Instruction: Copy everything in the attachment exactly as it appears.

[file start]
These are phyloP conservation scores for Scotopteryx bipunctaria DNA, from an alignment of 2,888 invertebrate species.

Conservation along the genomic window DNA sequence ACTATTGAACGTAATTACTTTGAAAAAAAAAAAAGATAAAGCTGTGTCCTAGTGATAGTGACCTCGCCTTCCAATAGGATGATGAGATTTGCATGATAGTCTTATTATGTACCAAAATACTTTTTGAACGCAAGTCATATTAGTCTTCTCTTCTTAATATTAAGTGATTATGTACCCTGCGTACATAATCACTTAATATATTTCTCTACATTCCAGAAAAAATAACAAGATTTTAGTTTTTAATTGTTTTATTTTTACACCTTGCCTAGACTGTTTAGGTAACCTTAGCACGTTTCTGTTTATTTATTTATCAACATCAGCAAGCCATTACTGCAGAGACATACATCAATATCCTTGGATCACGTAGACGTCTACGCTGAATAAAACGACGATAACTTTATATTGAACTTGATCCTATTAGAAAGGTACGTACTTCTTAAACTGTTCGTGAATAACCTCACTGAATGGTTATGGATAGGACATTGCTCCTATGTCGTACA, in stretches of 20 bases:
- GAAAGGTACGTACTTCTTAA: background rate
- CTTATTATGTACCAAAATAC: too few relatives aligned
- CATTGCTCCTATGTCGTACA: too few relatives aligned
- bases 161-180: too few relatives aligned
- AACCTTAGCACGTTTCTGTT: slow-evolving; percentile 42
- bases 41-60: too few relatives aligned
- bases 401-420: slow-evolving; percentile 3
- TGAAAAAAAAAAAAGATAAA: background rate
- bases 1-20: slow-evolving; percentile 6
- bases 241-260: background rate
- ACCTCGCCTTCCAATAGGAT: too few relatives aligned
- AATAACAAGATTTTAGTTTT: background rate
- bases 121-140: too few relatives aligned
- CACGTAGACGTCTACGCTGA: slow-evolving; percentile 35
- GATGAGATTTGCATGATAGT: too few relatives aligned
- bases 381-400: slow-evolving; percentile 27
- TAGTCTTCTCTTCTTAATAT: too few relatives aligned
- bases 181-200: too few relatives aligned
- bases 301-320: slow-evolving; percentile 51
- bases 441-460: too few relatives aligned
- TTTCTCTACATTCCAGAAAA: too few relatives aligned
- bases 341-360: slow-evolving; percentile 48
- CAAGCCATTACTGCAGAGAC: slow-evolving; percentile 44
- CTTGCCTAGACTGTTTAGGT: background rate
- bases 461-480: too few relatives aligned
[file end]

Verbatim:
These are phyloP conservation scores for Scotopteryx bipunctaria DNA, from an alignment of 2,888 invertebrate species.

Conservation along the genomic window DNA sequence ACTATTGAACGTAATTACTTTGAAAAAAAAAAAAGATAAAGCTGTGTCCTAGTGATAGTGACCTCGCCTTCCAATAGGATGATGAGATTTGCATGATAGTCTTATTATGTACCAAAATACTTTTTGAACGCAAGTCATATTAGTCTTCTCTTCTTAATATTAAGTGATTATGTACCCTGCGTACATAATCACTTAATATATTTCTCTACATTCCAGAAAAAATAACAAGATTTTAGTTTTTAATTGTTTTATTTTTACACCTTGCCTAGACTGTTTAGGTAACCTTAGCACGTTTCTGTTTATTTATTTATCAACATCAGCAAGCCATTACTGCAGAGACATACATCAATATCCTTGGATCACGTAGACGTCTACGCTGAATAAAACGACGATAACTTTATATTGAACTTGATCCTATTAGAAAGGTACGTACTTCTTAAACTGTTCGTGAATAACCTCACTGAATGGTTATGGATAGGACATTGCTCCTATGTCGTACA, in stretches of 20 bases:
- GAAAGGTACGTACTTCTTAA: background rate
- CTTATTATGTACCAAAATAC: too few relatives aligned
- CATTGCTCCTATGTCGTACA: too few relatives aligned
- bases 161-180: too few relatives aligned
- AACCTTAGCACGTTTCTGTT: slow-evolving; percentile 42
- bases 41-60: too few relatives aligned
- bases 401-420: slow-evolving; percentile 3
- TGAAAAAAAAAAAAGATAAA: background rate
- bases 1-20: slow-evolving; percentile 6
- bases 241-260: background rate
- ACCTCGCCTTCCAATAGGAT: too few relatives aligned
- AATAACAAGATTTTAGTTTT: background rate
- bases 121-140: too few relatives aligned
- CACGTAGACGTCTACGCTGA: slow-evolving; percentile 35
- GATGAGATTTGCATGATAGT: too few relatives aligned
- bases 381-400: slow-evolving; percentile 27
- TAGTCTTCTCTTCTTAATAT: too few relatives aligned
- bases 181-200: too few relatives aligned
- bases 301-320: slow-evolving; percentile 51
- bases 441-460: too few relatives aligned
- TTTCTCTACATTCCAGAAAA: too few relatives aligned
- bases 341-360: slow-evolving; percentile 48
- CAAGCCATTACTGCAGAGAC: slow-evolving; percentile 44
- CTTGCCTAGACTGTTTAGGT: background rate
- bases 461-480: too few relatives aligned